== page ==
The PGA Championship: Day 1
August 11 2011
3:44 pm Woods ‘angry’ after shooting 77
By Helen Ross, PGATOUR.COM
JOHNS CREEK, Ga. — Tiger Woods was grim-faced as he faced reporters after shooting a 77 on Thursday at the Atlanta Athletic Club.
The round of 7 over had started with such promise as Woods birdied three of his first six holes, briefly holding a share of the lead. When he signed his scorecard, though, Woods had posted his highest opening round ever in a major championship.
Unlike a week ago at the World Golf Championships-Bridgestone Invitational, where Woods returned to competition after a three-month layoff and focused on the positives, the former world No. 1 appeared extremely frustrated.
"I’m not down," Woods said. "I’m really angry right now. So there’s a lot of words I could use beyond that."
Woods’ round started to disintegrate on the final four holes of the back nine, which he had said earlier in the week was the most difficult closing lineup he could remember. He made double on Nos. 15 and 18 and bogey on the 16th.
"It was a tough stretch," Woods said in understatement.
Woods’ troubles continued on the front nine as he bogeyed three of his first four holes, made one birdie at the fifth, doubled No. 6 and bogeyed the ninth.
Only one other time had Woods recorded scores of double bogey or higher on three holes during a single round. That was at the 2007 Bay Hill Invitational where he had two double bogeys and a triple bogey.
Asked whether he was more frustrated by the score he shot or where he stood in the process of rebuilding his swing with Sean Foley, Woods didn’t hesitate.
"Both. Both," Woods said. "Because I was 3 under early, and I said, you know what, every shot I hit up to that point were all mechanical thoughts, I put the club in a certain position, and I was doing that and I said, you know what, I’m feeling good. Let’s just let it go. And it cost me the whole round."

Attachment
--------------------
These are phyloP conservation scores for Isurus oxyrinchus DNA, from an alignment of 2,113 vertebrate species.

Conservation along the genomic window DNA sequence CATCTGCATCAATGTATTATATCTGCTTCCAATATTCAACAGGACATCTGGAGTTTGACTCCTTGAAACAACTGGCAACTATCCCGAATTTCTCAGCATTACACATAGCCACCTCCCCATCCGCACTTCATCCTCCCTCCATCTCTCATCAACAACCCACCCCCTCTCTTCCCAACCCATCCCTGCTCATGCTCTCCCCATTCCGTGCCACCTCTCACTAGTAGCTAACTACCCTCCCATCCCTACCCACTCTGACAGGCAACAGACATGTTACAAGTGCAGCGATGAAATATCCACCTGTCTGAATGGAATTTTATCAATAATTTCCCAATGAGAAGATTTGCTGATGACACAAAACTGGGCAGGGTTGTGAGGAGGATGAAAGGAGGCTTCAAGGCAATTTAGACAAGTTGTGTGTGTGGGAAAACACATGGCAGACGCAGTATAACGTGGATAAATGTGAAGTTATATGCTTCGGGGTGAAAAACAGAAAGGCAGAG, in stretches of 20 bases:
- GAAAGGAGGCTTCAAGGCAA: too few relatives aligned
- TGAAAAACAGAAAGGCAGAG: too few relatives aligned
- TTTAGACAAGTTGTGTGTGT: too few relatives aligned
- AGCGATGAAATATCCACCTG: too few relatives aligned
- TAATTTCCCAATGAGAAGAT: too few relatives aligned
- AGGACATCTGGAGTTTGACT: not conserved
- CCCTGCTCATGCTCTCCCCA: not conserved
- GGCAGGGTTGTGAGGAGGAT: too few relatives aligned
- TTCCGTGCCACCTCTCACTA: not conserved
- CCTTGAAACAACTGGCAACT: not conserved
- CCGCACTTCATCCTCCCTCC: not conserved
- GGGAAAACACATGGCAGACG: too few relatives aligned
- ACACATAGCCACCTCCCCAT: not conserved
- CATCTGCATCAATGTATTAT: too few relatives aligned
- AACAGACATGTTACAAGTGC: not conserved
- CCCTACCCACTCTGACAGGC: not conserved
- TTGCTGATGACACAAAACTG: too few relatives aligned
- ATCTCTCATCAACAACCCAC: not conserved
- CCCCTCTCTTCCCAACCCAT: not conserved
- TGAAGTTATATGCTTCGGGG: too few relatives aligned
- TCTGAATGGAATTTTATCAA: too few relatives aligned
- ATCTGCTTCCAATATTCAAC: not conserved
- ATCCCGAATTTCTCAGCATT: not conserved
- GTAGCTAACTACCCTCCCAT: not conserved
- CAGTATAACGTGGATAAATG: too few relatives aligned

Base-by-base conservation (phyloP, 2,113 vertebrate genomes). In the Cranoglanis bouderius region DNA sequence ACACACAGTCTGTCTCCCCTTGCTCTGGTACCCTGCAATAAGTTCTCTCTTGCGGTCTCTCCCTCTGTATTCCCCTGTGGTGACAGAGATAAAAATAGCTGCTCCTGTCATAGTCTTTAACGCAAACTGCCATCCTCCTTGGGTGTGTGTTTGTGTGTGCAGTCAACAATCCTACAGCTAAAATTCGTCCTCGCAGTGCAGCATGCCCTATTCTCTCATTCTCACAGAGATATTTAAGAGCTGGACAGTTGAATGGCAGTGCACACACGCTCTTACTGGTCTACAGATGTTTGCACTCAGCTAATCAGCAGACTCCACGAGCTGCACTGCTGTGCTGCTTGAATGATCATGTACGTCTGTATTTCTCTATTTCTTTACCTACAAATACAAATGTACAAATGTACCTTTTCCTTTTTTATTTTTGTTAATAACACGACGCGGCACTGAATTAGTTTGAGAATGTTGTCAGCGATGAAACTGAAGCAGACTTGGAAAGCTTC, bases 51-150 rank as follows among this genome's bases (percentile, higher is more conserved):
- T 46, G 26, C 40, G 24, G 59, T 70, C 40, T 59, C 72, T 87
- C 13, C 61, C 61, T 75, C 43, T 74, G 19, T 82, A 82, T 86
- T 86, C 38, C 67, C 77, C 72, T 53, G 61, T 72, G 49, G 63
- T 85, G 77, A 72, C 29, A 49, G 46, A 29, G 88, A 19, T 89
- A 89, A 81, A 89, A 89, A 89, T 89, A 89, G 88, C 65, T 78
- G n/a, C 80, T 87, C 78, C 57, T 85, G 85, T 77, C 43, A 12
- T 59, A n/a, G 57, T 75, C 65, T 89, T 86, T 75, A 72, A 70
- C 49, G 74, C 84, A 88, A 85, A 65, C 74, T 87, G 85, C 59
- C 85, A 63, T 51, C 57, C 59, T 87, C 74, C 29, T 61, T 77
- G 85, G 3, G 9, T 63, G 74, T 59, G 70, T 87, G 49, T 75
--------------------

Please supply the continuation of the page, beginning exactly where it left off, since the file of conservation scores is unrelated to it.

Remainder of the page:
Woods said he had a "laundry list" of things to work on before he teed off on Friday. He realized he got away from a more mechanical approach, concentrating on the things he’s been working on with Foley, and old habits began creeping into his swing as the day progressed.
“I thought I was playing well enough that I don’t have to do that,’ Woods said. “I can just go out there and play and let it go and just play by feel and see the shot, hit the shot, feel it and I’m not at that point yet. My motor pattern is getting there, and I start fighting it, and I couldn’t get it back. Obviously it’s tough.’
Consequently, Woods is in danger of missing the cut at a major championship for only the fourth time in his career.
“I’ve been in this process before: I’ve been through it with Butch; I’ve been through it with Hank; and now I’ve been through it with Sean.,” Woods said. “I just thought, this is a major, and you peak for these events. And once you get to a major championship, you just let it fly, let it go.
“And I did and it cost me.”
Woods could now find himself on the sidelines for the next six weeks. He started the week ranked No. 129 in the FedExCup standings — and only the top 125 at the end of next week’s Wyndham Championship advance to the PGA TOUR Playoffs for the FedExCup.
Woods said last week he had family obligations and would not compete in Greensboro. So based on last year’s point totals, Woods likely needs to finish 14th or better in order to be among the top 125 at the end of the Wyndham Championship.
Leave your comment
Receive information from The PGA of America about instruction, equipment and other features, and from the PGA TOUR about tournament news, products, and other features.
Thank you for signing up to receive information about current and future features and offers from the PGA of America and the PGA TOUR.